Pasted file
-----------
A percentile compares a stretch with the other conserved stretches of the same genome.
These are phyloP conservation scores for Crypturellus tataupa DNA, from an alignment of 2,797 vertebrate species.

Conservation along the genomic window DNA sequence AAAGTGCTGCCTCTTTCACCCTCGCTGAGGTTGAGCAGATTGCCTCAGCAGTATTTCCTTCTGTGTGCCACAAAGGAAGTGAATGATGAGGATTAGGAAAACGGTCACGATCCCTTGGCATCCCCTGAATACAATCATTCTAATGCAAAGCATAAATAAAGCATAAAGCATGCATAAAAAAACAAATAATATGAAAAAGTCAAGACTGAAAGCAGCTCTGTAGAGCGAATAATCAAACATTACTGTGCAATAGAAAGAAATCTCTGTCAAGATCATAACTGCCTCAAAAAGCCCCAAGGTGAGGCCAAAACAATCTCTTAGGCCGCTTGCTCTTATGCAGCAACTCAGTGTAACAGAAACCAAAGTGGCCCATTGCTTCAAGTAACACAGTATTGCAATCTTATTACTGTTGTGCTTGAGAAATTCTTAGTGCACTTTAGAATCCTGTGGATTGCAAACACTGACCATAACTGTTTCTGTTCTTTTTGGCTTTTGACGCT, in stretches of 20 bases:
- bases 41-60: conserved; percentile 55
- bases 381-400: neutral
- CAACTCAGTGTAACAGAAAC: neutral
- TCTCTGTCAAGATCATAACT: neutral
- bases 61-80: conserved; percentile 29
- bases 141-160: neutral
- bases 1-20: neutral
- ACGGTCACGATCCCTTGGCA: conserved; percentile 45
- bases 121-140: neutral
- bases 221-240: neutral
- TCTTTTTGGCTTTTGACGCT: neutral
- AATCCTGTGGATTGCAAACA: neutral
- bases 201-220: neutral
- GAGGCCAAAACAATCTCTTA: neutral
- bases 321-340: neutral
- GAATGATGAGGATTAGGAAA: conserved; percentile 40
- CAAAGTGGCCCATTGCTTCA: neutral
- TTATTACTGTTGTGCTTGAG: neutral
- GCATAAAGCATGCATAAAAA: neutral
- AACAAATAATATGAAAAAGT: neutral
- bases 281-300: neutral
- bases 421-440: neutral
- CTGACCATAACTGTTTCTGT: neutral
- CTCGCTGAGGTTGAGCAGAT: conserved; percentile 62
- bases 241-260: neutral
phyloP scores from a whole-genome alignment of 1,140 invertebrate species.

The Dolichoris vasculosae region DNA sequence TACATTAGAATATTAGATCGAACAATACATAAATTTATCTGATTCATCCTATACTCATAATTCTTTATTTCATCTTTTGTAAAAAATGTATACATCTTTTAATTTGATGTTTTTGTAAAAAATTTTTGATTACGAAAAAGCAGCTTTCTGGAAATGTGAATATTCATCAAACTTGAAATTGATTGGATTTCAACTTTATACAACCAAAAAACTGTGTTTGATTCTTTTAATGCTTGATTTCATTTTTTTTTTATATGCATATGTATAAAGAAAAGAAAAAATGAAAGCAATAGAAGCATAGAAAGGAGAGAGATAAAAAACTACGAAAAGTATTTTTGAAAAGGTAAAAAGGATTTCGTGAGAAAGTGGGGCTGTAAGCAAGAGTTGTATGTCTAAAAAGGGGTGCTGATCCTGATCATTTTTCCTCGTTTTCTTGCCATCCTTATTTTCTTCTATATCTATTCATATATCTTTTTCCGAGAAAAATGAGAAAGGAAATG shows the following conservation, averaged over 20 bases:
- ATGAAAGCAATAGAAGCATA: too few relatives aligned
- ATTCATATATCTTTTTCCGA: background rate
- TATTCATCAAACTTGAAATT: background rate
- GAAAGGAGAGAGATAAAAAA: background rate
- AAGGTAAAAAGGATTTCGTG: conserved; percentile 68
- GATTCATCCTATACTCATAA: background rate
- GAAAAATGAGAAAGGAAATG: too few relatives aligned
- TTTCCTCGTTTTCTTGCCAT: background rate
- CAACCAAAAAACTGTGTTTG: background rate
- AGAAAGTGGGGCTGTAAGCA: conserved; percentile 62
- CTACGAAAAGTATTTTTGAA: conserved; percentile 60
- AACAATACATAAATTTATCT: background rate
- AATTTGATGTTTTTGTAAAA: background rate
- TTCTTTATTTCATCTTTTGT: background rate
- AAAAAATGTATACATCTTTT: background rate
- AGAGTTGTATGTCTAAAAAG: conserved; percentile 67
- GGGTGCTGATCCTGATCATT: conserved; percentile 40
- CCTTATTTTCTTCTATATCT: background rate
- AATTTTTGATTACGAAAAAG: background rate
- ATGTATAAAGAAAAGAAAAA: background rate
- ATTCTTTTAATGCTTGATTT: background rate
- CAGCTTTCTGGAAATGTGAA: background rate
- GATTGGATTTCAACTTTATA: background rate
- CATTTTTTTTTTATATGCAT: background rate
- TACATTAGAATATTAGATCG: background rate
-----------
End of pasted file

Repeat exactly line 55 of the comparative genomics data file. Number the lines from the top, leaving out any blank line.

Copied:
- TACATTAGAATATTAGATCG: background rate